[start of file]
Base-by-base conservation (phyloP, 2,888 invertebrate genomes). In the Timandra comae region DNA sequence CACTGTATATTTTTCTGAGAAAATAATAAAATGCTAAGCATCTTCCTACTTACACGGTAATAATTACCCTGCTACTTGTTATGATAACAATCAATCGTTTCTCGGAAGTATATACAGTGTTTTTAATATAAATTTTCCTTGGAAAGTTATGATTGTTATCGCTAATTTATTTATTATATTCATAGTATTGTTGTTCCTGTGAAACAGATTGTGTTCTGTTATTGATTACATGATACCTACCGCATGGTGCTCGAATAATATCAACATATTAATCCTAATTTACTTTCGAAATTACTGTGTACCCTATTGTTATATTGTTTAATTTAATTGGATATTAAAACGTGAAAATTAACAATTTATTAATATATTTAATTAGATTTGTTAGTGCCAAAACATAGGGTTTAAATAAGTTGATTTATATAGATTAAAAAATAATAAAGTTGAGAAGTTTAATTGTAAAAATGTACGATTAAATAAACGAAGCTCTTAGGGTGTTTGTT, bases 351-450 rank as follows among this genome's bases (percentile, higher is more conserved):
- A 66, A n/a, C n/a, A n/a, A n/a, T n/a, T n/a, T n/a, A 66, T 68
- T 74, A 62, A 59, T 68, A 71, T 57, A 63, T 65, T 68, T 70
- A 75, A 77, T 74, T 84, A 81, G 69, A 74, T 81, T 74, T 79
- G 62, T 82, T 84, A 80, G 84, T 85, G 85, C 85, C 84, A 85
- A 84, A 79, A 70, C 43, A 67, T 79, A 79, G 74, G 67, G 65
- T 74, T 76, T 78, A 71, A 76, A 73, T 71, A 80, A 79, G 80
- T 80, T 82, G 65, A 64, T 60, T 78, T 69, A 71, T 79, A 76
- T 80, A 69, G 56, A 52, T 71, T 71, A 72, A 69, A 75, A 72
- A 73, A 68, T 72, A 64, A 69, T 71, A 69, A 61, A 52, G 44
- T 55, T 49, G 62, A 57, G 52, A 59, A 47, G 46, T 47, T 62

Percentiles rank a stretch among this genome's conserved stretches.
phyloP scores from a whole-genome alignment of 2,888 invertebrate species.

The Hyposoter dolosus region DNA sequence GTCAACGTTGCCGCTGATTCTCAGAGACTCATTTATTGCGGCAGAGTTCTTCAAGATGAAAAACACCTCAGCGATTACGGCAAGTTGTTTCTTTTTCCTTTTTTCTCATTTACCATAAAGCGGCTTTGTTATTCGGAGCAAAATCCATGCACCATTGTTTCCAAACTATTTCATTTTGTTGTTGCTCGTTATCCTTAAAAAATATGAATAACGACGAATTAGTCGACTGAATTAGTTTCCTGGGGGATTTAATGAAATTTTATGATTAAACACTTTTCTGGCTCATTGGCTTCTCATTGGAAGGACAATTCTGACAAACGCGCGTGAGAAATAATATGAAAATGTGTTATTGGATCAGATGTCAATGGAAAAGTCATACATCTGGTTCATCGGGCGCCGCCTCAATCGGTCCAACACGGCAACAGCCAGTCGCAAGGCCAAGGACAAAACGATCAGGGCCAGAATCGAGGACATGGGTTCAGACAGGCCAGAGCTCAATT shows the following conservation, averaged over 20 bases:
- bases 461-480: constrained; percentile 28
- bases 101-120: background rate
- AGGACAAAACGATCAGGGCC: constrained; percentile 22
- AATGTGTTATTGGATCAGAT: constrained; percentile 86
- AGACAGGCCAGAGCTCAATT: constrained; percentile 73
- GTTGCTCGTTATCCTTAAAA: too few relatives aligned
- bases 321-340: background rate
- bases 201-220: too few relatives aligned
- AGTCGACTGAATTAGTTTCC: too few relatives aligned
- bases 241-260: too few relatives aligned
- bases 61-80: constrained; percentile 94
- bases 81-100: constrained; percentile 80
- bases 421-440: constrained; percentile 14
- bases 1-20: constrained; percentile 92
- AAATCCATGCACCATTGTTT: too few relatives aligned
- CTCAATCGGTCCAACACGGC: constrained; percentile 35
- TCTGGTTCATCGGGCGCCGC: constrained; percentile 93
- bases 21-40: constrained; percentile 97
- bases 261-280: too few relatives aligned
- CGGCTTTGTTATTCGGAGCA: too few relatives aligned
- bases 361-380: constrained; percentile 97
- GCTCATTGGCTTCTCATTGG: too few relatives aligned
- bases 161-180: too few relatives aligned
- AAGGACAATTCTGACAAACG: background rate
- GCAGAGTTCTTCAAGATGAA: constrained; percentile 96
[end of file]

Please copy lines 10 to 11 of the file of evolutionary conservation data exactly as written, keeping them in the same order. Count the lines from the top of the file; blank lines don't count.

- A 73, A 68, T 72, A 64, A 69, T 71, A 69, A 61, A 52, G 44
- T 55, T 49, G 62, A 57, G 52, A 59, A 47, G 46, T 47, T 62